|Jiuzhaigou Valley Scenic and Historic Interest Area|
|Location||Jiuzhaigou County, Sichuan|
|Area||720 km2 (280 sq mi)|
|Visitors||1,190,000 (in 2002)|
|Governing body||Sichuan Provincial Commission for Construction|
|Inscription||1992 (16th session)|
|Area||72,000 ha (280 sq mi)|
|Literal meaning||"Valley of Nine Fortified Villages"|
Jiuzhaigou ([tɕjòu.ʈʂâi.kóu] (listen); Chinese: 九寨沟; pinyin: Jiǔzhàigōu) is a nature reserve and national park located in the north of Sichuan Province in southwestern China. A long valley running north to south, Jiuzhaigou was inscribed by UNESCO as a World Heritage Site in 1992 and a World Biosphere Reserve in 1997. It belongs to the category V (Protected Landscape) in the IUCN system of protected area categorization.
The Jiuzhaigou valley is part of the Min Mountains on the edge of the Tibetan Plateau and stretches over 72,000 hectares (180,000 acres). It is known for its many multi-level waterfalls, colorful lakes, and snow-capped peaks. Its elevation ranges from 2,000 to 4,500 metres (6,600 to 14,800 ft).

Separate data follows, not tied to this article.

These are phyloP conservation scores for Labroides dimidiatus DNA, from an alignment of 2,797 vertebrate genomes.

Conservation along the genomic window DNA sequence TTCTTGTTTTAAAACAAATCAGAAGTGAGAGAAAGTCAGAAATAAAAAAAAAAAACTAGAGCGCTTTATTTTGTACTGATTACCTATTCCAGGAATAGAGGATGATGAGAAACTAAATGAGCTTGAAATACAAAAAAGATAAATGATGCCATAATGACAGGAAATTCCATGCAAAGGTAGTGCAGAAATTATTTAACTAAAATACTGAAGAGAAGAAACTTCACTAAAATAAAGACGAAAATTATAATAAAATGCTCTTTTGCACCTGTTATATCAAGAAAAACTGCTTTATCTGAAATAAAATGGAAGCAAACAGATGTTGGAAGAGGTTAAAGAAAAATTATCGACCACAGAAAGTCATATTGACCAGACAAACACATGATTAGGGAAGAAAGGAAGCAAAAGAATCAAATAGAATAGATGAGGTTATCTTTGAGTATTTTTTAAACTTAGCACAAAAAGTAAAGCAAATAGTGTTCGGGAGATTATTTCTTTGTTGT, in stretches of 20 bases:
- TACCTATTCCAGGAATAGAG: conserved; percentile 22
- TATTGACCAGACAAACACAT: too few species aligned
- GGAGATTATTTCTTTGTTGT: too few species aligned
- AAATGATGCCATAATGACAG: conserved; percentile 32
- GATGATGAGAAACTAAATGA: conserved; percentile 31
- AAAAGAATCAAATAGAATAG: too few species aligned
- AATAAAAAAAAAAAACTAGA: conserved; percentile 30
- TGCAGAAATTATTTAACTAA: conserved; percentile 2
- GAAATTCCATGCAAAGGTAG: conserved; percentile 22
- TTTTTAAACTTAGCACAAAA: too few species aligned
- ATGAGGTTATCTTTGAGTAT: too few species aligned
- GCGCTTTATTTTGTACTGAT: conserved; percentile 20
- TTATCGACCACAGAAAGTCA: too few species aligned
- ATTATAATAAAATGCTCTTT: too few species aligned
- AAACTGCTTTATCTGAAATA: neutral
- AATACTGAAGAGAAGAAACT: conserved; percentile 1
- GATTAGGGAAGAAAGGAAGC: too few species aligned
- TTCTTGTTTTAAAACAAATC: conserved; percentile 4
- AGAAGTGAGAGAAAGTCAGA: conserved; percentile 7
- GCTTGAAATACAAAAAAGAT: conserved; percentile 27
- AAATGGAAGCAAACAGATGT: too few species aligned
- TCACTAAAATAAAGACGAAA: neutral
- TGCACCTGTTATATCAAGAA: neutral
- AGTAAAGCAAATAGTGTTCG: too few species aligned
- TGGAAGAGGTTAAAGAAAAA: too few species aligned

Jiuzhaigou (literally "Nine Settlement Valley") takes its name from the nine Tibetan settlements along its length.
The remote region was inhabited by various Tibetan and Qiang peoples for centuries. Until 1975 this inaccessible area was little known. Extensive logging took place until 1979, when the Chinese government banned such activity and made the area a national park in 1982. An Administration Bureau was established and the site officially opened to tourism in 1984; layout of facilities and regulations were completed in 1987.
The site was inscribed by UNESCO as a World Heritage Site in 1992 and a World Biosphere Reserve in 1997. The tourism area is classified as a AAAAA scenic area by the China National Tourism Administration.
Since opening, tourist activity has increased every year: from 5,000 in 1984 to 170,000 in 1991, 160,000 in 1995, to 200,000 in 1997, including about 3,000 foreigners. Visitors numbered 1,190,000 in 2002. As of 2004[update], the site averages 7,000 visits per day, with a quota of 12,000 being reportedly enforced during high season. The Town of Zhangzha at the exit of the valley and the nearby Songpan County feature an ever-increasing number of hotels, including several luxury five-stars, such as Sheraton.
Developments related to mass tourism in the region have caused concerns about the impact on the environment around the park.